Five lessons for impactful advertising

18 Jun,2019


To coincide with the start of Cannes Lions International Festival of Creativity, marketing intelligence and research firm WARC has released ‘Anatomy of Effectiveness’, a white paper for brand marketers and advertising agencies alike, highlighting five key priorities for brands seeking greater impact.


The report has been created by distilling evidenced best thinking, expert opinion and real case studies, all combined with 30 years of WARC’s experience on helping the industry advertise effectively.


Says Paul Coxhill, Managing Director, WARC: “Poor marketing wastes money, time, attention and resource. All of which we can ill-afford in this fast-moving, resource constrained world. With ‘Anatomy of Effectiveness’ we provide five lessons to help combat this and make marketing more effective.”


Data suggests that advertising, in its current forms, is not driving the growth it should be. Advertising spend is not having the intended impact, and, at its worst, it is alienating the people it is supposed to be engaging:

:: A study by the Advertising Research Foundation found that 69 per cent of all US TV commercials receive no visual attention (putting up to $40 billion of investment at risk in the US alone); 27 per cent air in an empty room.

:: A focus on short-termism has halved the business impact of creativity, according to researcher Peter Field.

:: Only 12 per cent of supposedly ‘viewable’ ads are actually noticed by consumers, according to Lumen Research

:: Nielsen reported that only 53 per cent of the impressions served in the UK reached their intended target.

:: More than 600 million devices now have ad blocking, in what US journalist Doc Searls called the biggest boycott in history.


Says David Tiltman, VP Content, WARC: “Against this background, we wanted to pull together the best thinking from around the world on effectiveness. This white paper examines what the current range of evidence shows, and where it is being challenged by a fast-changing industry.”


WARC’s ‘Anatomy of Effectiveness’ highlights the following five priorities for brands who want to improve the impact of their advertising:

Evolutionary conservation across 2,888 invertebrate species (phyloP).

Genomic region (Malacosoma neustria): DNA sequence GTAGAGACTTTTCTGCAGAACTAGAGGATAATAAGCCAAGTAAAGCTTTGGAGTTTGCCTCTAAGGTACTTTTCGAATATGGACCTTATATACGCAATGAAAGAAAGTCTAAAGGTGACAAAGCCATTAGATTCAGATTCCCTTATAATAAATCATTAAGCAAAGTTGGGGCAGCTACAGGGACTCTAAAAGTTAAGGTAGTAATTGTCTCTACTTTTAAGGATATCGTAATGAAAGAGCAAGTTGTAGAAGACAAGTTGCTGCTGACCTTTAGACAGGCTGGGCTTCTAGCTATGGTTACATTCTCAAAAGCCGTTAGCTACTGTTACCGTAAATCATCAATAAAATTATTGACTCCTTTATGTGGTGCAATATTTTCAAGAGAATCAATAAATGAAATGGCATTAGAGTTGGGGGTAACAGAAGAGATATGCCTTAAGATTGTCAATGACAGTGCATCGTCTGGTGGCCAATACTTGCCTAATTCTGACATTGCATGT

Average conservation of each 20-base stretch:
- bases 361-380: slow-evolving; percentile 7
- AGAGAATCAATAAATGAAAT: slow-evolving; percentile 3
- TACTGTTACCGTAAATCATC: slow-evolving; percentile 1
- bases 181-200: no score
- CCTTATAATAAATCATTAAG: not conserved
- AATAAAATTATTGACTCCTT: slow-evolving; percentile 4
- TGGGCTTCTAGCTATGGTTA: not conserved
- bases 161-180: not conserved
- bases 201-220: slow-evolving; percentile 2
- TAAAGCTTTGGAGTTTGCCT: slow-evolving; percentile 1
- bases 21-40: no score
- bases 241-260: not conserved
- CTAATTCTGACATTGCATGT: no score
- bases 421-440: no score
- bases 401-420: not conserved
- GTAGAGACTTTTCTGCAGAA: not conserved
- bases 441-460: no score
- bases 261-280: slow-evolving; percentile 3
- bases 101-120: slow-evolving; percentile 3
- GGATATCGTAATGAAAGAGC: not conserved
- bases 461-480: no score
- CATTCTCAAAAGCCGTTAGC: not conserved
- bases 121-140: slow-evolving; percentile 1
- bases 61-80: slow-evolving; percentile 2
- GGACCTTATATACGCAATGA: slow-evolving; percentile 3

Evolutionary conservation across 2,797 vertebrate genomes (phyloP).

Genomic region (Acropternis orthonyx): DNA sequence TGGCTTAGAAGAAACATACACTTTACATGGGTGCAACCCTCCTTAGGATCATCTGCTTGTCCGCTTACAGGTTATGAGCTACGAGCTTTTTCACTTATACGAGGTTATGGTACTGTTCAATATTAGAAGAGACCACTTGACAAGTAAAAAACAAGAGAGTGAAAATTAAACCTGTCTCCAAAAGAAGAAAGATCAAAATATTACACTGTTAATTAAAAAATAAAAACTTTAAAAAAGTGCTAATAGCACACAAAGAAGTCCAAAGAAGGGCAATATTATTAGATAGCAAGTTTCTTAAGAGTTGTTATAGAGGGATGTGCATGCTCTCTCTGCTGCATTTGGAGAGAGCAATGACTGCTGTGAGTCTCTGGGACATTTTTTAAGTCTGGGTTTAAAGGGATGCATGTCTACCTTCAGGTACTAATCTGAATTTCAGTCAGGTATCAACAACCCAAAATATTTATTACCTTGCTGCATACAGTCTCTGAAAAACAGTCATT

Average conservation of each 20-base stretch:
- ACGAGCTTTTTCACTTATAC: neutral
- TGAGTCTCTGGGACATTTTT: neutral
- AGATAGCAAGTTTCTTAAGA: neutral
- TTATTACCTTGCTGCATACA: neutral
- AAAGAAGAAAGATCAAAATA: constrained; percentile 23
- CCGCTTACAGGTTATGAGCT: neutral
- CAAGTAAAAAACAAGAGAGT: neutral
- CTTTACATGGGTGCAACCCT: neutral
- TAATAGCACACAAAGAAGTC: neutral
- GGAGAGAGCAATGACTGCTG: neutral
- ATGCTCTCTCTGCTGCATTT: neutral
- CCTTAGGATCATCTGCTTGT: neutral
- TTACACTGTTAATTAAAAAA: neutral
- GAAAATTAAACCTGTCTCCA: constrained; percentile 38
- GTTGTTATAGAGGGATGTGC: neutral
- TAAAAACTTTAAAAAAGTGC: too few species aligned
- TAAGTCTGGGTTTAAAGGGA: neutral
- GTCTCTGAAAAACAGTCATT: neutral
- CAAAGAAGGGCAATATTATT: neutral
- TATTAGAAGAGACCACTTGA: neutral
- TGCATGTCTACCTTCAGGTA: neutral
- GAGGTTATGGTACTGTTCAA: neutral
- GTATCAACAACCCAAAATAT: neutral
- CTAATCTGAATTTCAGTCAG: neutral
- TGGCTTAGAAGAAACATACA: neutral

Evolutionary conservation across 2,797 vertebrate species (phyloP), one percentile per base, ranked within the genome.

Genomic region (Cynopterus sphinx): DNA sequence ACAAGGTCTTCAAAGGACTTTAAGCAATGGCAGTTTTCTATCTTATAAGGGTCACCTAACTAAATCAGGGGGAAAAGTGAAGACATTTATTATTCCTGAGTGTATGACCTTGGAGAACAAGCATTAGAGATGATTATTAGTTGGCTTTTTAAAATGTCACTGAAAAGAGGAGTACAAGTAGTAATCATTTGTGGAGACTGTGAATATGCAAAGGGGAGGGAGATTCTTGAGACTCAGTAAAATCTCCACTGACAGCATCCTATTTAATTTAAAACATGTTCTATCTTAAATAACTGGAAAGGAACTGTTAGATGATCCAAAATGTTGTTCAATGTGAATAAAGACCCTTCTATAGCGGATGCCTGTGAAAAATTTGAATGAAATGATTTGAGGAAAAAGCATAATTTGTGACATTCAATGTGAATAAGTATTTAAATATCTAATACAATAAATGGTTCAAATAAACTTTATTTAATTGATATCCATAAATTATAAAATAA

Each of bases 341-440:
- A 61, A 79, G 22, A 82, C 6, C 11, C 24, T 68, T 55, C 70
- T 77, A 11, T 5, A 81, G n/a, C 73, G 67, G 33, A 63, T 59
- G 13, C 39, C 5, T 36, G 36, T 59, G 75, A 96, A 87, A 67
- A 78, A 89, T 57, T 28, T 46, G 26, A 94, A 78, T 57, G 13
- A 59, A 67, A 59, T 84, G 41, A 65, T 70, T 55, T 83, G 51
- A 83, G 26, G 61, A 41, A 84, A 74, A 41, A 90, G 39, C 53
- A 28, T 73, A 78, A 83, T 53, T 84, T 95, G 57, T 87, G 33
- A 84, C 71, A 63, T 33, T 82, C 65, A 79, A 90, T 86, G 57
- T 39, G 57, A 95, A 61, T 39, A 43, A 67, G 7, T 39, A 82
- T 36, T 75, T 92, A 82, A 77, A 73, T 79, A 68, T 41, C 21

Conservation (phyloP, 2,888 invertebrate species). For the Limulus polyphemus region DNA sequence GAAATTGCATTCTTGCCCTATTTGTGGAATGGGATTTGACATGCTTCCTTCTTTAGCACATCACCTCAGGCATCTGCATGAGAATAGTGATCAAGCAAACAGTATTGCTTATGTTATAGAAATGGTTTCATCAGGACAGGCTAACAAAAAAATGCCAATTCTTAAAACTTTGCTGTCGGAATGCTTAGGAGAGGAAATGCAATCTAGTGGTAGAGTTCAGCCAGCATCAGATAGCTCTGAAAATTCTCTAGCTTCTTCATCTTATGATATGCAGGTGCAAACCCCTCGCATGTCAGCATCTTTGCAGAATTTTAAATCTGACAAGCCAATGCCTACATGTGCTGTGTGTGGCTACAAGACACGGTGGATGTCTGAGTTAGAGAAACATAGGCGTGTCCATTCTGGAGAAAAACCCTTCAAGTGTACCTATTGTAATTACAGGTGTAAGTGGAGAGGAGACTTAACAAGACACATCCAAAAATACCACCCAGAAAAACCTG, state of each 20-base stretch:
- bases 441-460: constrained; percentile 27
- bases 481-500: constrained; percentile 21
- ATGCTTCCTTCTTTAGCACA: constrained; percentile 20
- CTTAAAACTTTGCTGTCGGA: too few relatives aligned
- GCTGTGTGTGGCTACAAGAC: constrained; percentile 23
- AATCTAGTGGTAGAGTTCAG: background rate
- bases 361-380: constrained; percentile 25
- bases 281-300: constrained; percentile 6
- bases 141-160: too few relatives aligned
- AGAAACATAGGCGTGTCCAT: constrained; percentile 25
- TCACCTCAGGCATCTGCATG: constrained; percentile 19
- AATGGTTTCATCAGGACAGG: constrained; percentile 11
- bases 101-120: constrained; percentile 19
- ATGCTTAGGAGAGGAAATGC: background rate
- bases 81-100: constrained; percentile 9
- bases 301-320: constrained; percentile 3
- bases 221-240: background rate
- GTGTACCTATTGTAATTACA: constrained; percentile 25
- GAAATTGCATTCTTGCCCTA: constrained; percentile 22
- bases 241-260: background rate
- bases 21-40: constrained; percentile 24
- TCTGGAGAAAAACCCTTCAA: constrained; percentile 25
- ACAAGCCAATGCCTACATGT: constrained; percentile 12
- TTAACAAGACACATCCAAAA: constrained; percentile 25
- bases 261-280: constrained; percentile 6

:: Invest for growth: Covers the wide range of factors that marketers need to consider when drawing up budgets, setting objectives and working out what they want a campaign to deliver.

:: Balancing spend: Sets out the frameworks for investment between brand-building and performance marketing.

:: Be creative, be emotional, be distinctive: Analyses the arguments for investing in creativity – including the power of emotional communications and the importance of distinctiveness.

:: Plan for reach: Discusses the factors to be considered when planning media spend.

:: Plan for recognition: Focuses on the need for strong brand assets in an era of short-form ads to ensure consumers know whose ads they are seeing.


Adds Tiltman: “While it sounds simplistic, none of these concepts is easy to apply. Every element involves trade-offs and hard decisions on where to invest. And, of course, insights and creative thinking are required to bring it all to life – that’s what makes marketing such a dynamic industry. The five priorities are not a linear process. We increasingly live in a world where media selection and creative development go hand in hand, where creativity can be at the heart of business strategy, and where real-time feedback can allow strategies to evolve during the campaign. We hope this report promotes the evidence that exists to help advertisers – and ultimately their consumers.”


For each of the five key priorities on how to advertise more effectively, the white paper includes evidence, what’s changing, common mistakes, examples, and expert commentary from industry experts including Paul Dyson, founder of Data2Decisions; Les Binet, Head of Effectiveness at Adam&Eve DDB; Peter Field, Marketing Consultant;, Faris Yakob, Co-founder of Genius Steals; and Jenni Romaniuk, International Director of the Ehrenberg-Bass Institute.



Post a Comment 

Comments are closed.